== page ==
Saturday, November 28, 2015

Huffington Post on Collecting in Emerging Markets

It is good to see a number of atists of Pakistan origin mentioned is this article.


Art Consultant Arianne Levene Piper on Collecting in Emerging Art Markets


Natalie Hegert

Rashid Rana, Perpetuel Paradoxe, 2010, installation view, Musee Guimet. Courtesy of Arianne Levene Piper.

In a globalized art world, a good navigator is essential. Arianne Levene Piper is a London-based art consultant and curator who advises major international collectors in Zurich, London, Stockholm, Dubai and elsewhere. With specialist knowledge on international emerging art markets including China, Japan, Korea, India, Pakistan and Iran, Levene Piper helps collectors cultivate informed outlooks and museum-quality collections of art that don't give in to trends or succumb to speculation. MutualArt talked with Levene Piper about her experiences traveling the globe in search of artists, the rise of the art consultant profession and the emergence and development of the globalized art marketplace.

Installation view of works by Reza Aramesh, Lost in Paradise. Du spirituel dans l'art actuel, 2012, Espace Sévigné. Courtesy of Arianne Levene Piper.

Natalie Hegert: After your experience working at Sotheby's and UBS, what prompted you to strike out with your own independent art advisory firm?

Arianne Levene Piper: One of the main deciding factors was my desire to work with Chinese Contemporary Art; in 2005 there were hardly any galleries or dealers working with Chinese Contemporary Art in London, and very few -- if any -- Contemporary Asian Departments at the auction houses. It felt like a huge oversight given the ever-growing importance of China on an economic, political and cultural level -- not only in the commercial market, but also in the wider art world's consciousness. There was such an abundance of energy and creativity in China that it was baffling that this was not being reflected in Europe and the US. I felt the first obvious step in readdressing this balance was to start out on my own.

Installation view of works by Behrouz Rae and Nazgol Ansarinia, Made in Iran, 2009, Asia House, London. Courtesy of Arianne Levene Piper.

NH: What brought you to specialize in emerging art markets, and what initially drew you to East Asia and the Middle East? How have you seen these markets develop over time?

ALP: As I mentioned, in 2004 - 2005 very few people were engaging with Contemporary Chinese art but it was a very exciting time to visit China as things were very much in flux. The emergence of the 798 District in Beijing and Moganshanlu in Shanghai were pivotal in the growth of a Contemporary art scene in the country; more and more galleries began to open there and the scene begun to flourish. In 2007 Guy and Myriam Ullens opened the Ullens Center for Contemporary Art (UCCA), presenting both international and Chinese artists from established and emerging backgrounds; the following year saw the launch of ART HK -- the Hong Kong International Art Fair. This wind-change in China, and beyond, then coincided with the seminal Saatchi show The Revolution Continues in London, which took Chinese Contemporary Art as its focus and introduced record-breaking numbers of visitors to the genre in 2008. Saatchi followed this with a show of Indian and then Middle Eastern Art, and places such as Initial Access, the home to Frank Cohen's collection, followed suit.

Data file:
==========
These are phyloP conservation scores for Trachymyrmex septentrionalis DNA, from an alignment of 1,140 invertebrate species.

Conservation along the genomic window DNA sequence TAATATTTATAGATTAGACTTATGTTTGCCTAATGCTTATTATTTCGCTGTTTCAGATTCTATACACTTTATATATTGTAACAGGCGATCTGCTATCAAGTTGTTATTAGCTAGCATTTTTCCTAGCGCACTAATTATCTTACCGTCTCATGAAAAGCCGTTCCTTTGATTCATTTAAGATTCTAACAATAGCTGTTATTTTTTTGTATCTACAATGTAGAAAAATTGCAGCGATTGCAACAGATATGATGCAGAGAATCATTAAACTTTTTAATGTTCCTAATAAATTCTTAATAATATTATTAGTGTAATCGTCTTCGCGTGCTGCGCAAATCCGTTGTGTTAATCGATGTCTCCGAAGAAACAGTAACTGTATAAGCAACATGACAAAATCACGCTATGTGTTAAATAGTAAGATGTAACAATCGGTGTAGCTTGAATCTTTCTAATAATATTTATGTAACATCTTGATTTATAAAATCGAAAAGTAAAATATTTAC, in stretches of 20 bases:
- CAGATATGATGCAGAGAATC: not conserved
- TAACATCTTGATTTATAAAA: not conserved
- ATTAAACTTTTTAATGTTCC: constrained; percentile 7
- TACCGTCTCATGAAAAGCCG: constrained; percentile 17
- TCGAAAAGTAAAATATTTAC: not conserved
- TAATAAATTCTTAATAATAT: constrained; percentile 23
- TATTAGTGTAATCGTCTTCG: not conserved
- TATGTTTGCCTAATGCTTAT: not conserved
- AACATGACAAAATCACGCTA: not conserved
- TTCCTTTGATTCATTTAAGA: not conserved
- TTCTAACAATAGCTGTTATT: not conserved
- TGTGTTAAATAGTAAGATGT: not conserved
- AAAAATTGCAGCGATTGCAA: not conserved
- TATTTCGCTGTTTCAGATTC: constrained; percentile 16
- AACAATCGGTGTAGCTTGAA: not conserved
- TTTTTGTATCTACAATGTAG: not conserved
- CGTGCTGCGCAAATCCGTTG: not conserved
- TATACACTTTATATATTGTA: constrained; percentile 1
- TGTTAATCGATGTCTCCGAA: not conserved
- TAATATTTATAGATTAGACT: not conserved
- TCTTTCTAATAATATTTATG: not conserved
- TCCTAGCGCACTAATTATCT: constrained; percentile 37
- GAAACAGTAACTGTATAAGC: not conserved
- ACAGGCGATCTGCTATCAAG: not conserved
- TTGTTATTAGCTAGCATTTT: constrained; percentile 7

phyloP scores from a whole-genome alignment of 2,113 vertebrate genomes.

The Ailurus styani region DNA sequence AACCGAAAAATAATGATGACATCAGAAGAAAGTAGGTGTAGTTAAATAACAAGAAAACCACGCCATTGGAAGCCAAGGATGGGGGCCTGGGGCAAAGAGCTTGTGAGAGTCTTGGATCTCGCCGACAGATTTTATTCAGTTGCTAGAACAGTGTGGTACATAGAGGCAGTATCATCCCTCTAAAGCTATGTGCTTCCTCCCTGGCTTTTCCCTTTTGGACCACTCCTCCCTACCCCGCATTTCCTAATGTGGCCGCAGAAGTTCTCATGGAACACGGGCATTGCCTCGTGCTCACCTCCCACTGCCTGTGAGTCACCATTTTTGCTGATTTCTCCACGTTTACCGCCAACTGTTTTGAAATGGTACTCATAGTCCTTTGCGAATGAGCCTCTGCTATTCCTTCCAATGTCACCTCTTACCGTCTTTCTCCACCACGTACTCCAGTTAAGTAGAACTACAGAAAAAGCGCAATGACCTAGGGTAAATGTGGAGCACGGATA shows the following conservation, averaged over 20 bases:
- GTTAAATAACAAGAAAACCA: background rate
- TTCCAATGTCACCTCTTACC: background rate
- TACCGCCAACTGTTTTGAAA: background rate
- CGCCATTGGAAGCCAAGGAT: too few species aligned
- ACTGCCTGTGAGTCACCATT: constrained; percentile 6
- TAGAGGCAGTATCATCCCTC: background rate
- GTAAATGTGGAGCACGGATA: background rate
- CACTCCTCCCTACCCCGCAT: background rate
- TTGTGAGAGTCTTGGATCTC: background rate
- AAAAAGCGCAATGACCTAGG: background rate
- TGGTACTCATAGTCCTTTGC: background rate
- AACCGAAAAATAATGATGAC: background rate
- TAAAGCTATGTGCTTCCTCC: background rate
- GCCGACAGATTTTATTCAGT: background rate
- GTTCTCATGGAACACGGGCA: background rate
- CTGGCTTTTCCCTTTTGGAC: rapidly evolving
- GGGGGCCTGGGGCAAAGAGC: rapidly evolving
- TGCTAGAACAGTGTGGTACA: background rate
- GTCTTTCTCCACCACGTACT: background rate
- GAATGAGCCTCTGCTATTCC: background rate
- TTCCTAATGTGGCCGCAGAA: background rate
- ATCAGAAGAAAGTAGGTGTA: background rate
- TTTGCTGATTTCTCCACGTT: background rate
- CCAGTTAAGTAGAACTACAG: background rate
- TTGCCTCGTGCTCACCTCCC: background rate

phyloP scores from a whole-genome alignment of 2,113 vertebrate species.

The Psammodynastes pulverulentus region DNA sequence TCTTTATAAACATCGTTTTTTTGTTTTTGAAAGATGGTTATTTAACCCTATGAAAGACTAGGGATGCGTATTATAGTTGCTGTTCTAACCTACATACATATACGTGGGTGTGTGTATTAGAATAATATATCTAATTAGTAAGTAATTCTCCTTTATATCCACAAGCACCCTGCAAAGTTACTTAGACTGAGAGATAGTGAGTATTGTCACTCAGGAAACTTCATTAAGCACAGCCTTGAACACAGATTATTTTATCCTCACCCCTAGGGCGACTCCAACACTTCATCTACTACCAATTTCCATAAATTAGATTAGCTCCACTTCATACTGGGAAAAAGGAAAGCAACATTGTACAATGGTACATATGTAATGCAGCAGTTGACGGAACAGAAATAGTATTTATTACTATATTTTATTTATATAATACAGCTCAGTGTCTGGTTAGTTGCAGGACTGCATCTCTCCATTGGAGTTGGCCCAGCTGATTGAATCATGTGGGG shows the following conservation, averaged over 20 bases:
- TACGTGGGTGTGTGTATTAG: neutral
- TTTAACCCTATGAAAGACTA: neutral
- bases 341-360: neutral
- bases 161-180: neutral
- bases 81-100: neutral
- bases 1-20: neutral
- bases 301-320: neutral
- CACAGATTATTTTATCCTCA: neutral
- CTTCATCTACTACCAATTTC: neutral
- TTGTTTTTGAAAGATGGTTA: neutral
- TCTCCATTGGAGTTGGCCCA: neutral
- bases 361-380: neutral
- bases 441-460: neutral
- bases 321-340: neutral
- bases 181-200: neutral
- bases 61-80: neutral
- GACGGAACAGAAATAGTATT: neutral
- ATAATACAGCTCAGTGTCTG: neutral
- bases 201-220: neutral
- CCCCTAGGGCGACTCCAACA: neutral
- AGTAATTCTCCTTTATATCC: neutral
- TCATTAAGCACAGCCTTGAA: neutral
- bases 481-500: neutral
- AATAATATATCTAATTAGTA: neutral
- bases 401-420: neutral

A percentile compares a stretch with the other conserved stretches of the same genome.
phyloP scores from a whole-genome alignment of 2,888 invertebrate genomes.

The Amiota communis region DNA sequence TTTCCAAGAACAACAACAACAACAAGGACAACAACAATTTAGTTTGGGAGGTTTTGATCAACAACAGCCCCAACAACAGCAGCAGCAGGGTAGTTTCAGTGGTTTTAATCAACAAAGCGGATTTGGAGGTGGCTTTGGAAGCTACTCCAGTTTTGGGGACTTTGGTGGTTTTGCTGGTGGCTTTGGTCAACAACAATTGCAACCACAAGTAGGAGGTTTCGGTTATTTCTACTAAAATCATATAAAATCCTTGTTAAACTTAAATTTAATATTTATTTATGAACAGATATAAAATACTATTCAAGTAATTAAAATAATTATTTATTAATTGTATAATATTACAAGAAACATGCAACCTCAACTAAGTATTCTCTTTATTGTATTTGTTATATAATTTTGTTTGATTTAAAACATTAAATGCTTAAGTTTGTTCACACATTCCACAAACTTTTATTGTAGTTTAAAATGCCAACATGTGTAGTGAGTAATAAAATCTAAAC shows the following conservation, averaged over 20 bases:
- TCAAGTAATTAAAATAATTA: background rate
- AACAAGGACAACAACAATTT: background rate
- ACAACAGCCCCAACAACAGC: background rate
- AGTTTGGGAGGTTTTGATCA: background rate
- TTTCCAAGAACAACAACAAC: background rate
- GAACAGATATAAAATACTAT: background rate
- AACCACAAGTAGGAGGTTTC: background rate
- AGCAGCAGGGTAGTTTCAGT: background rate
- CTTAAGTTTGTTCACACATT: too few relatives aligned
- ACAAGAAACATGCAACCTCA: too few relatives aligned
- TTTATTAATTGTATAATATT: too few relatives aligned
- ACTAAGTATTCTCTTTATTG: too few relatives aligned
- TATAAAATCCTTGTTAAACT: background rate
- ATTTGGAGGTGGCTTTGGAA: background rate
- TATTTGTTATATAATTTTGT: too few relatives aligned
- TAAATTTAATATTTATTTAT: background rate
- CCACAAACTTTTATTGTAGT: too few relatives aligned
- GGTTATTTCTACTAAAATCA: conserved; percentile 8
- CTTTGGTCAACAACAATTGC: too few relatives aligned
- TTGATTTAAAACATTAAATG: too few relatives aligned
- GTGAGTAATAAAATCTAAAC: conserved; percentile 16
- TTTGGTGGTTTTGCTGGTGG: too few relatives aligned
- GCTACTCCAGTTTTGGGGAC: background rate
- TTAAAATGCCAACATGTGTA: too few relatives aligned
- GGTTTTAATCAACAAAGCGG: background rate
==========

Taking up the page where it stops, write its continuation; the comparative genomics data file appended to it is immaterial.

As prices increased I decided to then explore the emerging art worlds in India and the Middle East. Again this proved to be a dynamic time to visit these locations and I spent months travelling to these regions, meeting artists and really exploring the art being produced. Many buyers at the time noticed the trend in emerging art and wanted to snap up anything and everything that was being made -- but they weren't truly engaging with the works. This caused a speculative bubble in these markets -- aided by the fact that many financial sectors were also looking at investing in MEA and BRIC regions at the same time. The fact that I had visited these regions and engaged with the art scenes in the respective countries became key to my understanding of the work. I was able to identify who the main players really were (be they artists, collectors or galleries) and make educated and calculated decisions on what to purchase; I didn't just follow auctions from London, which can often provide a distorted view of the wider market and a piece's art historical worth.

Of course the art market is highly speculative and a lot of people who drive booms in emerging markets are in the trade; buying at the right time is always crucial.

Arianne Levene Piper speaking at Rashid Rana, Perpetuel Paradoxe, 2010, Musée Guimet. Courtesy of Arianne Levene Piper.

NH: It must be quite exciting to travel around, discovering new artists and becoming acquainted with art scenes across the globe. Are there any particular incidents or anecdotes that stand out for you from your travels?

ALP: Going for dinner with artists in China always entailed discovering new and unusual foods, even if this sometimes meant I wasn't quite sure what it was I was eating. Once I mistook a plate of miniature dried prawns for rice, which was quite a surprise!

I also remember one instance when my brother, who traveled around India on a research trip with me back in 2008, politely accepted some homemade liqueur at an Indian artist's home. Although it was delicious we spent the next three days bound to our hotel room with doctors on call...

Finally, getting in and out of Iran was often dicey and quite nerve wracking; it sometimes felt a bit like the final scene from Argo. However, I knew these opportunities could not be passed by and in some ways this only propelled my drive to meet new artists and to visit different places.